At last report, the Oregon Department of Agriculture was accepting comments on whether to allow canola, a.k.a. rapeseed, in the 3.7 million acre protected agricultural zone in the Willamette valley.
Canola can legally be grown in much of the state, but the protected zone is home to a $50 million/year specialty seed industry, and genetic purity drives the business. Canola cross-pollinates with other crops, spreads easily and is notorious for transmitting disease and pests, so it’s a problem here. Also, although you won’t find this mentioned in official reporting, 95% percent of canola is genetically modified. In Oregon, the Department of Agriculture doesn’t distinguish between GM and natural canola, hence no official discussion of the matter, but the truth is, once Round-up Ready canola mixes with other brassica, it is darn near impossible to get rid of it.
Last fall the Oregon Department of Agriculture issued a quiet, some say sneaky, ruling (at 5 p.m. on a Friday night) allowing a temporary exception to the ban on canola, so farmers can grow it as a rotation crop and, with state and federal energy tax credits, to press as an oil for fuel. Seed growers feared, with good reason, that temporarily admitting canola would mean a de facto end to international demand for organic cauliflower, broccoli, cabbages, mustards, kohlrabi and other brassica seed crops.
At a public hearing in September, 99% of the speakers, including biologists from Oregon State University, opposed allowing canola in the valley. Funny thing — while representatives from the big GM seed companies didn’t testify at the hearing, it’s hard to imagine a few weren’t around for the annual Farm Bureau Classic, a golf tournament sponsored by Monsanto, DOW and Syngenta, which was held the day before.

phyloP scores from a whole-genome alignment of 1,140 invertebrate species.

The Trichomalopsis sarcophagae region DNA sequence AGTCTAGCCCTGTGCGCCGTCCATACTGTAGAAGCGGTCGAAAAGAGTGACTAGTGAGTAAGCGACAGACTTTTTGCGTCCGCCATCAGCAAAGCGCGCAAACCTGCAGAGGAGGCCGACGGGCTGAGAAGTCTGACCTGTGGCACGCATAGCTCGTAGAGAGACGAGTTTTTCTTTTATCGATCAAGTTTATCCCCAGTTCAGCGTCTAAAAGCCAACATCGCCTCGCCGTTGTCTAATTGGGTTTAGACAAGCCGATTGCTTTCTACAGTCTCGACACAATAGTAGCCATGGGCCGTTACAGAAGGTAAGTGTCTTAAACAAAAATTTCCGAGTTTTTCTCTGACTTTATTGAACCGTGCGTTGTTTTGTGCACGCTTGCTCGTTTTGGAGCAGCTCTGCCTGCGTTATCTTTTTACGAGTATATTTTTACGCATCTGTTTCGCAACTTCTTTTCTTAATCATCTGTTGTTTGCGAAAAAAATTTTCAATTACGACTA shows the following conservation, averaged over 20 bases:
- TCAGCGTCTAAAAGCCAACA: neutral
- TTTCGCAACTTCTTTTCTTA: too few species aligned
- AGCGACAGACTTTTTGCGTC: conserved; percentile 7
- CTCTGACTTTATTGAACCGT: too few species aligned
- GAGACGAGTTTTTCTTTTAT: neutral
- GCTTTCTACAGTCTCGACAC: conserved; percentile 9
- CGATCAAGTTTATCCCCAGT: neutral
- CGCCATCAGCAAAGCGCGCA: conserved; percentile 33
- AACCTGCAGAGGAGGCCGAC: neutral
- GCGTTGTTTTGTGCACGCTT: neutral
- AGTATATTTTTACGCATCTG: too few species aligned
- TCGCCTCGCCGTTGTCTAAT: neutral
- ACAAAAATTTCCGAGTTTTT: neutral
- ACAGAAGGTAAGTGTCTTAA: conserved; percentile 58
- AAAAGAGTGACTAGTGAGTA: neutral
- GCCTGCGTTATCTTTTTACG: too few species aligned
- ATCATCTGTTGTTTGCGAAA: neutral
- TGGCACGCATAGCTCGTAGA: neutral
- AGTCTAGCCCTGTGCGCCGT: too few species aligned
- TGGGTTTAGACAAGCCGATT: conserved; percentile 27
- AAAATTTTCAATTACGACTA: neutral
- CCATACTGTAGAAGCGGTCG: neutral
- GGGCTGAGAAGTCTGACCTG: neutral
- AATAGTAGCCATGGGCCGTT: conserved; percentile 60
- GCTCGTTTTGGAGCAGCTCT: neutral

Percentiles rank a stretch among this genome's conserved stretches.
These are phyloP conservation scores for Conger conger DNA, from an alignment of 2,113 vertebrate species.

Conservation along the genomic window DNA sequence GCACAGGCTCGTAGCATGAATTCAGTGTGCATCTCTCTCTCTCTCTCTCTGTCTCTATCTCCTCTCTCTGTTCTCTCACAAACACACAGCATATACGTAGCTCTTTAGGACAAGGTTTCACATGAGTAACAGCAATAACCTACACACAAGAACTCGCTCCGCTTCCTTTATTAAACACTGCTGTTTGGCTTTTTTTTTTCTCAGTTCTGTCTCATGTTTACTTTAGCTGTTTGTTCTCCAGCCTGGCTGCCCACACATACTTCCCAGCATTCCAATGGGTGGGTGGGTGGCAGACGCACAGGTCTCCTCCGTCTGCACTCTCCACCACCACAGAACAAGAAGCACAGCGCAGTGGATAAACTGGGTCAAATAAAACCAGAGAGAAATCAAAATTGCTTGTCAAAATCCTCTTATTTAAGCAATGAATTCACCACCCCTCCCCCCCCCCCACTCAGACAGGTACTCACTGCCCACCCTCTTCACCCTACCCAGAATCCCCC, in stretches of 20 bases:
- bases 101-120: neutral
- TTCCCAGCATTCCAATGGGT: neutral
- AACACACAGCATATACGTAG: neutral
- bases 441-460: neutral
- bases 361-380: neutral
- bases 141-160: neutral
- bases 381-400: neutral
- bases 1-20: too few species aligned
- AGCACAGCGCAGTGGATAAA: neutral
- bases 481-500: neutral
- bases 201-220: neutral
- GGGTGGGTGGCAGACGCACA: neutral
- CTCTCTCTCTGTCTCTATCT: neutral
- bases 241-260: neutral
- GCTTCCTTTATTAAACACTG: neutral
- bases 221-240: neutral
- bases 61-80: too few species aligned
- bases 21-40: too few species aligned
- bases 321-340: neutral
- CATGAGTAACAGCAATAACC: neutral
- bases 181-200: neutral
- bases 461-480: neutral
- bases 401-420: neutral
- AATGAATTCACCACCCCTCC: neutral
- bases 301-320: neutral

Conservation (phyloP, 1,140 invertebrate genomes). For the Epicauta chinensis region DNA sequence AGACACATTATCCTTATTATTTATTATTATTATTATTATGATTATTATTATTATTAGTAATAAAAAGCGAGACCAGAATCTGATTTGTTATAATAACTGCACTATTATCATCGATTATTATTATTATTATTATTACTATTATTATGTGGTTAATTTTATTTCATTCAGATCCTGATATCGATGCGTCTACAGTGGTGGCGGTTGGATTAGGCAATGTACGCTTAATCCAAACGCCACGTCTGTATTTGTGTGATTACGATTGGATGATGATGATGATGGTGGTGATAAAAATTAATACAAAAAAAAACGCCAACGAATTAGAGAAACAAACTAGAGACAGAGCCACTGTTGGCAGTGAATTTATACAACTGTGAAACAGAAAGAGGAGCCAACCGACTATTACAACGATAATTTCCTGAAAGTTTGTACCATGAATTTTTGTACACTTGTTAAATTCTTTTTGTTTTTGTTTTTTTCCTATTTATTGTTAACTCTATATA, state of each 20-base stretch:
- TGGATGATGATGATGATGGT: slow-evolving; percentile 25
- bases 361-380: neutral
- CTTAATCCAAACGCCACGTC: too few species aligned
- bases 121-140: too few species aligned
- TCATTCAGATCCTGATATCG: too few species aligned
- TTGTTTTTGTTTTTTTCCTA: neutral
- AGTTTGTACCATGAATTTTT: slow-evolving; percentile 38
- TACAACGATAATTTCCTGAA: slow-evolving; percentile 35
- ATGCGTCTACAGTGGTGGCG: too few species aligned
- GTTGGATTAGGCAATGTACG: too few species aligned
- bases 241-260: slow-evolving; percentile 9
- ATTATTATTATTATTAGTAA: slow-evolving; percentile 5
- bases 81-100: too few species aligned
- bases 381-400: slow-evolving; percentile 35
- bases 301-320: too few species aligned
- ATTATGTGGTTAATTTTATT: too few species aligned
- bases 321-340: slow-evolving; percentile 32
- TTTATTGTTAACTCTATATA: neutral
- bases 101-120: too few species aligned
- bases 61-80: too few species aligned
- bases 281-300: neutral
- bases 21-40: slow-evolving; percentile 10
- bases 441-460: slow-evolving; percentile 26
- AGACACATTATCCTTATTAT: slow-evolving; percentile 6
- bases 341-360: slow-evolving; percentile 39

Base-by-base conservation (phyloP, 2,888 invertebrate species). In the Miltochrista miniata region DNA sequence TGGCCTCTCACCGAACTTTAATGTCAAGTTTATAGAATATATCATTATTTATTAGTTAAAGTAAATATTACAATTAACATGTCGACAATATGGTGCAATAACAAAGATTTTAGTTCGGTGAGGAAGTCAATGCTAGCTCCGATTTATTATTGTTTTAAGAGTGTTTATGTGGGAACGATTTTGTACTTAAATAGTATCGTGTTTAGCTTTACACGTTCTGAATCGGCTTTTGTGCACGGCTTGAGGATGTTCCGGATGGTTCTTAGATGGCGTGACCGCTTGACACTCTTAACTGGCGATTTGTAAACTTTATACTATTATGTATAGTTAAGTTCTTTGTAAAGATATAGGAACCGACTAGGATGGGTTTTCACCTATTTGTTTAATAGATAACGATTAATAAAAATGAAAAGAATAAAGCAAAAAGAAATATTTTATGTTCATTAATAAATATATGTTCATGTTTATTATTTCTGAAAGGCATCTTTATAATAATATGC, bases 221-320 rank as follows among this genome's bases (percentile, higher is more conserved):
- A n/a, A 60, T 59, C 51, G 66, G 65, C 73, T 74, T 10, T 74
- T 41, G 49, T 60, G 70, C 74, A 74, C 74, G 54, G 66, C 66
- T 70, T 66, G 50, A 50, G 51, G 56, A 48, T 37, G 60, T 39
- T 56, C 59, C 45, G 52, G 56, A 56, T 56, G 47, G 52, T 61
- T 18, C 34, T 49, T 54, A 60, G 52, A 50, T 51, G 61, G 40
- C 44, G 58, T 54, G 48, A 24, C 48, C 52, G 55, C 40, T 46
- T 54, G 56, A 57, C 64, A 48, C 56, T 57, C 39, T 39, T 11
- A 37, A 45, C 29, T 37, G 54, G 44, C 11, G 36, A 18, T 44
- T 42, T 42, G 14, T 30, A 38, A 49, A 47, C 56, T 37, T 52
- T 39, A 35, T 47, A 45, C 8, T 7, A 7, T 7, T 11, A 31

The Department of Agriculture issued a ruling allowing canola into part of the protected area. Undeterred, specialty seed crop farmers, biologists and activists kept the pressure on, and this week the Oregon House, rebuffed the Department of Agriculture and passed HB 2427, which would prohibit canola in the valley until 2019, and provide money to Oregon State University to study the risks of cross-pollination and disease. It now moves to the Senate. If this is an issue you care about, contact your (or an) Oregon State Senator, a.s.a.p! Here’s how. For more information: see Friends of Family Farmers, and The online research magazine for the Oregon State University Agricultural Experiment Station